Michael laughed and said, “Oh, yeah, she’s as sharp as a tack, Jenny!”

“Stop laughing, Michael,” Jenny replied. “She’s still a puppy and we’ve haven’t been working long on her training. Just you wait. I’ll have her doing all sorts of tricks.”

At the fence, Shasta was jumping up and down, trying to figure out how to get over the fence and get to the squirrel. Michael saw her and snickered. “Sure,” he told Jenny. “I’d like to see that.”

They turned and started to head inside. They didn’t see Shasta spot a pile of junk not far away that was leaning against the fence and start to make her way towards it, intending to climb up it and over the fence.

As Michael and Jenny started to head inside, Jenny called for Shasta. Shasta paused on top of the first piece of junk, gave the squirrel in the tree a brief look of longing, then ran off to follow Jenny inside.


This post is part of the Stream of Consciousness Saturday prompt, “sharp”:

The Friday Reminder and Prompt for #SoCS Sept. 5/2020


Inexpensive Small Business Marketing Tips For Authors

I recently completed a free online class, Small Business Marketing On A Shoestring Budget, and I thought some of the tips would be useful for indie authors who want help with marketing on the cheap. After all, indie authors are a type of small business, right? And most of us can’t really afford to pay a lot for marketing, and many of us have to do it ourselves. So I thought I’d share a few of the tips from the class for any indie authors who might be interested. There was a lot of information, but I’ll try to focus on what can be of use to indie authors most, especially about getting noticed.

Now then, let’s get started.

The Purchase Decision Cycle

One of the key things to keep in mind when you try to develop a marketing approach is the Purchase Decision Cycle. This is the decision-making steps of a potential buyer. To be effective, your marketing approach should deal with each step of the Cycle:

  1. Notice: this is when a potential customer becomes aware of a product or service that might fill a need or desire
  2.  Consider: this when weighs their options and considers things such as if your product might be better than a competitor’s, if the company is trustworthy, if you can offer a better deal, etc.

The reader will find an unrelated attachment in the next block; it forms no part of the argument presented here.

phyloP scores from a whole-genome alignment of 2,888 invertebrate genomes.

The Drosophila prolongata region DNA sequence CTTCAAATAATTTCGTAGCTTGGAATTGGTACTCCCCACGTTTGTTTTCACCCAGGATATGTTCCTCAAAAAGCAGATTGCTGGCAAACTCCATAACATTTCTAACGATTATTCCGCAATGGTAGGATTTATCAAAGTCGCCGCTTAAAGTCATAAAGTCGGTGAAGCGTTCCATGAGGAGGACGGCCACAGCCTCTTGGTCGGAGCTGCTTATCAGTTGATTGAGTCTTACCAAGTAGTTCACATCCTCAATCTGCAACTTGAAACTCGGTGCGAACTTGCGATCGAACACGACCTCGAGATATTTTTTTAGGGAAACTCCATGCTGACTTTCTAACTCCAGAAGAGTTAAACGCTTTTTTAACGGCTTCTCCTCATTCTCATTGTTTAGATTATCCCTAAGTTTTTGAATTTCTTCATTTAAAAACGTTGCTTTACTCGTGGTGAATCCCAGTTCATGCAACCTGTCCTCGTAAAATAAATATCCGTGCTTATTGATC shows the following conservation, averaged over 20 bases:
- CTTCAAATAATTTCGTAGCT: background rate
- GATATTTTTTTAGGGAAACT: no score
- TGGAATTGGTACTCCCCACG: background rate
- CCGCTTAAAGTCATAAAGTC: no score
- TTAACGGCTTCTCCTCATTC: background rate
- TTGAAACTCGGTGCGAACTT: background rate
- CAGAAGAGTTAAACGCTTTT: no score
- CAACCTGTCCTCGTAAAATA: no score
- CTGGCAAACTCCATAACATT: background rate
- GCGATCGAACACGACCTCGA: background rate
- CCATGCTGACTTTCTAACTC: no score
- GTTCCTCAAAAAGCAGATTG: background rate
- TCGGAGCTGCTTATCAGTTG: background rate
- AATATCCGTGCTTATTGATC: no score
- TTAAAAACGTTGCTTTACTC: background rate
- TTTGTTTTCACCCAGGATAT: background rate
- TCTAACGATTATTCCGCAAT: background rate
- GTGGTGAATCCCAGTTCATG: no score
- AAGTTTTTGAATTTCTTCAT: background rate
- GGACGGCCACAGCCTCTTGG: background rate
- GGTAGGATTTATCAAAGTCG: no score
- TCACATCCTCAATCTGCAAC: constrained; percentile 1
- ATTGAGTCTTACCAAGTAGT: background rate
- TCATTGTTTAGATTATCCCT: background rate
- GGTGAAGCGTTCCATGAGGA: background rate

3. Purchase: this is when they finally buy an item or service. Keep in mind this is only halfway through the cycle.
  4. Experience: this is when the customer uses the item or service and determines how good it is.
  5. Repeat purchase: if the customer had a good experience, they will come back again and again, leading to:
  6. Refer: this is when the happy customer refers you to their friends and acquaintances, and the cycle starts over.

Getting Noticed

The key to getting noticed is selling yourself. This can be one of the harder things for indie authors to do, but also the most important. Some of the key things you can do to get noticed include:

  1. Create a brand identity: this isn’t just making a brand logo and tag line. You want to put them everywhere you can for instant recognition: website, business cards, packaging, letterhead, newsletters, etc. Also, create an automatic email signature with your logo and contact info.
  2. Contact everyone in your personal contacts – friends, family, acquaintances, etc. – and promote to them. They’ll spread the word to people they know.
  3. Position yourself as an expert: this can be done in a variety of ways. Blogging, of course, is one way. You can run your own blog and share informational articles. You can also guest blog on other blogs. Other ideas include teaching a free class and talking about what you know (for example, as an adult education class at a community college), or offering a free class at a local library, club, school, etc. Be sure to bring marketing material to the classes you teach. You can also consider writing a column for a local paper or magazine, writing an e-book, or being a guest speaker.
  4. Send out press releases. This can establish credibility because the message comes from the news media. It will also reach a large number of people. If you send out the press release yourself, it’s free.

Leverage Others